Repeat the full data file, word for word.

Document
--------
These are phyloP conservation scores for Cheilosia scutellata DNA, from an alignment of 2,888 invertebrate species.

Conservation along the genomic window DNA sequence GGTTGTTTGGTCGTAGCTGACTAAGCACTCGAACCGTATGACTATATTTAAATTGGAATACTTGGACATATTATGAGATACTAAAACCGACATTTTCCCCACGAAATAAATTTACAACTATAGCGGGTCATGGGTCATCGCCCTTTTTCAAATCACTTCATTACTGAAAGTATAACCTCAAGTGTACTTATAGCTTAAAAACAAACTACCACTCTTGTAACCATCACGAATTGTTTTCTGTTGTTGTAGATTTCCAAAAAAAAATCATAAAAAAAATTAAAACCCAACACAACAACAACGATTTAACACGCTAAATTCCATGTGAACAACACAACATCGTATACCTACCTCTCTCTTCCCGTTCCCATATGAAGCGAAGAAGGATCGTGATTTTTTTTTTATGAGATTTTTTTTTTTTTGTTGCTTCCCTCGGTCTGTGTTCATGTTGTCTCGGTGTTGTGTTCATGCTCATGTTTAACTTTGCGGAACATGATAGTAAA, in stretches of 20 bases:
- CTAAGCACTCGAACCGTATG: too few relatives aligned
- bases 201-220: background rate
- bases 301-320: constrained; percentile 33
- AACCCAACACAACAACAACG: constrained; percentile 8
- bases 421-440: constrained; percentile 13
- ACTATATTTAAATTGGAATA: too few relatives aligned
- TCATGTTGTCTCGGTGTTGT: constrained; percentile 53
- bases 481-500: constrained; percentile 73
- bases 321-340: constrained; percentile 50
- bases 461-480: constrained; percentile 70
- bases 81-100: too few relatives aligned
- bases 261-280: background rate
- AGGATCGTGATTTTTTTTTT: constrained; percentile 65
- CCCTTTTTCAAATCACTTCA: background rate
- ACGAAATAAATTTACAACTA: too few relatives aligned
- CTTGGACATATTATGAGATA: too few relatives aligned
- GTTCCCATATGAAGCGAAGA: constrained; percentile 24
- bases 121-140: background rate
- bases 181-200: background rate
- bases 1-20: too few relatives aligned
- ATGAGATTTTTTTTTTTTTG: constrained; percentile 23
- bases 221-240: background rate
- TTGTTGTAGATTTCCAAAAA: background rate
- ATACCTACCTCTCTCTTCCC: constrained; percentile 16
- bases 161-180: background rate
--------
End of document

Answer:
These are phyloP conservation scores for Cheilosia scutellata DNA, from an alignment of 2,888 invertebrate species.

Conservation along the genomic window DNA sequence GGTTGTTTGGTCGTAGCTGACTAAGCACTCGAACCGTATGACTATATTTAAATTGGAATACTTGGACATATTATGAGATACTAAAACCGACATTTTCCCCACGAAATAAATTTACAACTATAGCGGGTCATGGGTCATCGCCCTTTTTCAAATCACTTCATTACTGAAAGTATAACCTCAAGTGTACTTATAGCTTAAAAACAAACTACCACTCTTGTAACCATCACGAATTGTTTTCTGTTGTTGTAGATTTCCAAAAAAAAATCATAAAAAAAATTAAAACCCAACACAACAACAACGATTTAACACGCTAAATTCCATGTGAACAACACAACATCGTATACCTACCTCTCTCTTCCCGTTCCCATATGAAGCGAAGAAGGATCGTGATTTTTTTTTTATGAGATTTTTTTTTTTTTGTTGCTTCCCTCGGTCTGTGTTCATGTTGTCTCGGTGTTGTGTTCATGCTCATGTTTAACTTTGCGGAACATGATAGTAAA, in stretches of 20 bases:
- CTAAGCACTCGAACCGTATG: too few relatives aligned
- bases 201-220: background rate
- bases 301-320: constrained; percentile 33
- AACCCAACACAACAACAACG: constrained; percentile 8
- bases 421-440: constrained; percentile 13
- ACTATATTTAAATTGGAATA: too few relatives aligned
- TCATGTTGTCTCGGTGTTGT: constrained; percentile 53
- bases 481-500: constrained; percentile 73
- bases 321-340: constrained; percentile 50
- bases 461-480: constrained; percentile 70
- bases 81-100: too few relatives aligned
- bases 261-280: background rate
- AGGATCGTGATTTTTTTTTT: constrained; percentile 65
- CCCTTTTTCAAATCACTTCA: background rate
- ACGAAATAAATTTACAACTA: too few relatives aligned
- CTTGGACATATTATGAGATA: too few relatives aligned
- GTTCCCATATGAAGCGAAGA: constrained; percentile 24
- bases 121-140: background rate
- bases 181-200: background rate
- bases 1-20: too few relatives aligned
- ATGAGATTTTTTTTTTTTTG: constrained; percentile 23
- bases 221-240: background rate
- TTGTTGTAGATTTCCAAAAA: background rate
- ATACCTACCTCTCTCTTCCC: constrained; percentile 16
- bases 161-180: background rate